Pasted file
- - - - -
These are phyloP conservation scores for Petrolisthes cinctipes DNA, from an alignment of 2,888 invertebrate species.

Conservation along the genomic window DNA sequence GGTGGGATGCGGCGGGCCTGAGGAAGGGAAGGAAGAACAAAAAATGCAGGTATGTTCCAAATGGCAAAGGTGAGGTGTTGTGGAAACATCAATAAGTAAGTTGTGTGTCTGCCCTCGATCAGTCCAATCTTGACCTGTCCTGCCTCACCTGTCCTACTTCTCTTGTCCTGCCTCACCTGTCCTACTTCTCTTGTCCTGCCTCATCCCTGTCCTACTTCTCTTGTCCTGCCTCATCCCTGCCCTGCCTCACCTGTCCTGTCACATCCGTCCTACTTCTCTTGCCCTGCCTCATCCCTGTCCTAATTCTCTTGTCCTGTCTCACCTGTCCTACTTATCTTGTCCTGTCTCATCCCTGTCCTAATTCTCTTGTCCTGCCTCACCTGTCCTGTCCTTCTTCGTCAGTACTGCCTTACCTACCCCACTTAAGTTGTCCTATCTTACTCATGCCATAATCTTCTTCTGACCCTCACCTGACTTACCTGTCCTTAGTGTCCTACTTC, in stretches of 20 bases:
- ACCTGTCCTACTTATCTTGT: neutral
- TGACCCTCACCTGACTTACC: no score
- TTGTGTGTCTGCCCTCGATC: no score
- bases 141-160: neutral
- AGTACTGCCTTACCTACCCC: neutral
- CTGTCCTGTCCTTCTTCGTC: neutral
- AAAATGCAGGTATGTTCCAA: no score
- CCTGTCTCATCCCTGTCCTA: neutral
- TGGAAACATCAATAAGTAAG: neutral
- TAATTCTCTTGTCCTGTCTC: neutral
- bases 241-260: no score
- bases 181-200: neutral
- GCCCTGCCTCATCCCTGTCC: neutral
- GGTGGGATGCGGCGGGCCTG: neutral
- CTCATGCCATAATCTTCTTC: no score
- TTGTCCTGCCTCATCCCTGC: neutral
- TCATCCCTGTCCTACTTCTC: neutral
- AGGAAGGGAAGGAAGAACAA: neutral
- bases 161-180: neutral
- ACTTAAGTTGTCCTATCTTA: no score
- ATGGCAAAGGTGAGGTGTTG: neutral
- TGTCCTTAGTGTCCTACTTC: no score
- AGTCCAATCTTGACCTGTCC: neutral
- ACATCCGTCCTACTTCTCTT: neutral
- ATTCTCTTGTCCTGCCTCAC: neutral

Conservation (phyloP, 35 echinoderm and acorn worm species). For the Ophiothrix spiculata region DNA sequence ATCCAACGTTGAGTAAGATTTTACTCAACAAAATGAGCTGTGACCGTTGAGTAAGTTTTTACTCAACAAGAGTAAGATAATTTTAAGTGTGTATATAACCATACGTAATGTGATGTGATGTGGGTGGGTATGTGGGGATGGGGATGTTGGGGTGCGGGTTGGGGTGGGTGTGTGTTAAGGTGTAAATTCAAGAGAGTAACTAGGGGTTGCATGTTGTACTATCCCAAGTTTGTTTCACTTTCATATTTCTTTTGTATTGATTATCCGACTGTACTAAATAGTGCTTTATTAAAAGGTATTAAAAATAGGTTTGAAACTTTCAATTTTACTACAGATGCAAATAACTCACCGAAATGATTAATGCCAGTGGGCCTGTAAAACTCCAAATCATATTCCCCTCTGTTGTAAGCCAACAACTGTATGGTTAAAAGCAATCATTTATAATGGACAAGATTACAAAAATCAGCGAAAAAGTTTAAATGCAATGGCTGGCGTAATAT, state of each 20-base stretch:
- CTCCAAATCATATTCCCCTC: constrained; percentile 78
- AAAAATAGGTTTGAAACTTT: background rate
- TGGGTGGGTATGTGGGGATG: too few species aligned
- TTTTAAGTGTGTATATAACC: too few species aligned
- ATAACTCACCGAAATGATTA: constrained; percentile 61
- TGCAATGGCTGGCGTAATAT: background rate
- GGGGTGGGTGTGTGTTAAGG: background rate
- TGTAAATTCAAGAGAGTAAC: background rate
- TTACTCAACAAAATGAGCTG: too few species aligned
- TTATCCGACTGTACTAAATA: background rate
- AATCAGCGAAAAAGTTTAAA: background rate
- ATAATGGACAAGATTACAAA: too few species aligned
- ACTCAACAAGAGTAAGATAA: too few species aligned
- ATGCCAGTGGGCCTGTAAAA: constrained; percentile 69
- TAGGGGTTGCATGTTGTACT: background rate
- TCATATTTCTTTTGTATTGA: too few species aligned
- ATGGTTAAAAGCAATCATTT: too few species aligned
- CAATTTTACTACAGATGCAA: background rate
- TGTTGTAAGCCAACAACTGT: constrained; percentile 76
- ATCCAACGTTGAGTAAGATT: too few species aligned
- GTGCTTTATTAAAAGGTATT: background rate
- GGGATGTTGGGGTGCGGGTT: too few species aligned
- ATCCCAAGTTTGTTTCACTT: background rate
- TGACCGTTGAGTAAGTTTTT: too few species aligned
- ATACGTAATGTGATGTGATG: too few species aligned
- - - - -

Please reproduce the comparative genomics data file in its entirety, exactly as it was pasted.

These are phyloP conservation scores for Petrolisthes cinctipes DNA, from an alignment of 2,888 invertebrate species.

Conservation along the genomic window DNA sequence GGTGGGATGCGGCGGGCCTGAGGAAGGGAAGGAAGAACAAAAAATGCAGGTATGTTCCAAATGGCAAAGGTGAGGTGTTGTGGAAACATCAATAAGTAAGTTGTGTGTCTGCCCTCGATCAGTCCAATCTTGACCTGTCCTGCCTCACCTGTCCTACTTCTCTTGTCCTGCCTCACCTGTCCTACTTCTCTTGTCCTGCCTCATCCCTGTCCTACTTCTCTTGTCCTGCCTCATCCCTGCCCTGCCTCACCTGTCCTGTCACATCCGTCCTACTTCTCTTGCCCTGCCTCATCCCTGTCCTAATTCTCTTGTCCTGTCTCACCTGTCCTACTTATCTTGTCCTGTCTCATCCCTGTCCTAATTCTCTTGTCCTGCCTCACCTGTCCTGTCCTTCTTCGTCAGTACTGCCTTACCTACCCCACTTAAGTTGTCCTATCTTACTCATGCCATAATCTTCTTCTGACCCTCACCTGACTTACCTGTCCTTAGTGTCCTACTTC, in stretches of 20 bases:
- ACCTGTCCTACTTATCTTGT: neutral
- TGACCCTCACCTGACTTACC: no score
- TTGTGTGTCTGCCCTCGATC: no score
- bases 141-160: neutral
- AGTACTGCCTTACCTACCCC: neutral
- CTGTCCTGTCCTTCTTCGTC: neutral
- AAAATGCAGGTATGTTCCAA: no score
- CCTGTCTCATCCCTGTCCTA: neutral
- TGGAAACATCAATAAGTAAG: neutral
- TAATTCTCTTGTCCTGTCTC: neutral
- bases 241-260: no score
- bases 181-200: neutral
- GCCCTGCCTCATCCCTGTCC: neutral
- GGTGGGATGCGGCGGGCCTG: neutral
- CTCATGCCATAATCTTCTTC: no score
- TTGTCCTGCCTCATCCCTGC: neutral
- TCATCCCTGTCCTACTTCTC: neutral
- AGGAAGGGAAGGAAGAACAA: neutral
- bases 161-180: neutral
- ACTTAAGTTGTCCTATCTTA: no score
- ATGGCAAAGGTGAGGTGTTG: neutral
- TGTCCTTAGTGTCCTACTTC: no score
- AGTCCAATCTTGACCTGTCC: neutral
- ACATCCGTCCTACTTCTCTT: neutral
- ATTCTCTTGTCCTGCCTCAC: neutral

Conservation (phyloP, 35 echinoderm and acorn worm species). For the Ophiothrix spiculata region DNA sequence ATCCAACGTTGAGTAAGATTTTACTCAACAAAATGAGCTGTGACCGTTGAGTAAGTTTTTACTCAACAAGAGTAAGATAATTTTAAGTGTGTATATAACCATACGTAATGTGATGTGATGTGGGTGGGTATGTGGGGATGGGGATGTTGGGGTGCGGGTTGGGGTGGGTGTGTGTTAAGGTGTAAATTCAAGAGAGTAACTAGGGGTTGCATGTTGTACTATCCCAAGTTTGTTTCACTTTCATATTTCTTTTGTATTGATTATCCGACTGTACTAAATAGTGCTTTATTAAAAGGTATTAAAAATAGGTTTGAAACTTTCAATTTTACTACAGATGCAAATAACTCACCGAAATGATTAATGCCAGTGGGCCTGTAAAACTCCAAATCATATTCCCCTCTGTTGTAAGCCAACAACTGTATGGTTAAAAGCAATCATTTATAATGGACAAGATTACAAAAATCAGCGAAAAAGTTTAAATGCAATGGCTGGCGTAATAT, state of each 20-base stretch:
- CTCCAAATCATATTCCCCTC: constrained; percentile 78
- AAAAATAGGTTTGAAACTTT: background rate
- TGGGTGGGTATGTGGGGATG: too few species aligned
- TTTTAAGTGTGTATATAACC: too few species aligned
- ATAACTCACCGAAATGATTA: constrained; percentile 61
- TGCAATGGCTGGCGTAATAT: background rate
- GGGGTGGGTGTGTGTTAAGG: background rate
- TGTAAATTCAAGAGAGTAAC: background rate
- TTACTCAACAAAATGAGCTG: too few species aligned
- TTATCCGACTGTACTAAATA: background rate
- AATCAGCGAAAAAGTTTAAA: background rate
- ATAATGGACAAGATTACAAA: too few species aligned
- ACTCAACAAGAGTAAGATAA: too few species aligned
- ATGCCAGTGGGCCTGTAAAA: constrained; percentile 69
- TAGGGGTTGCATGTTGTACT: background rate
- TCATATTTCTTTTGTATTGA: too few species aligned
- ATGGTTAAAAGCAATCATTT: too few species aligned
- CAATTTTACTACAGATGCAA: background rate
- TGTTGTAAGCCAACAACTGT: constrained; percentile 76
- ATCCAACGTTGAGTAAGATT: too few species aligned
- GTGCTTTATTAAAAGGTATT: background rate
- GGGATGTTGGGGTGCGGGTT: too few species aligned
- ATCCCAAGTTTGTTTCACTT: background rate
- TGACCGTTGAGTAAGTTTTT: too few species aligned
- ATACGTAATGTGATGTGATG: too few species aligned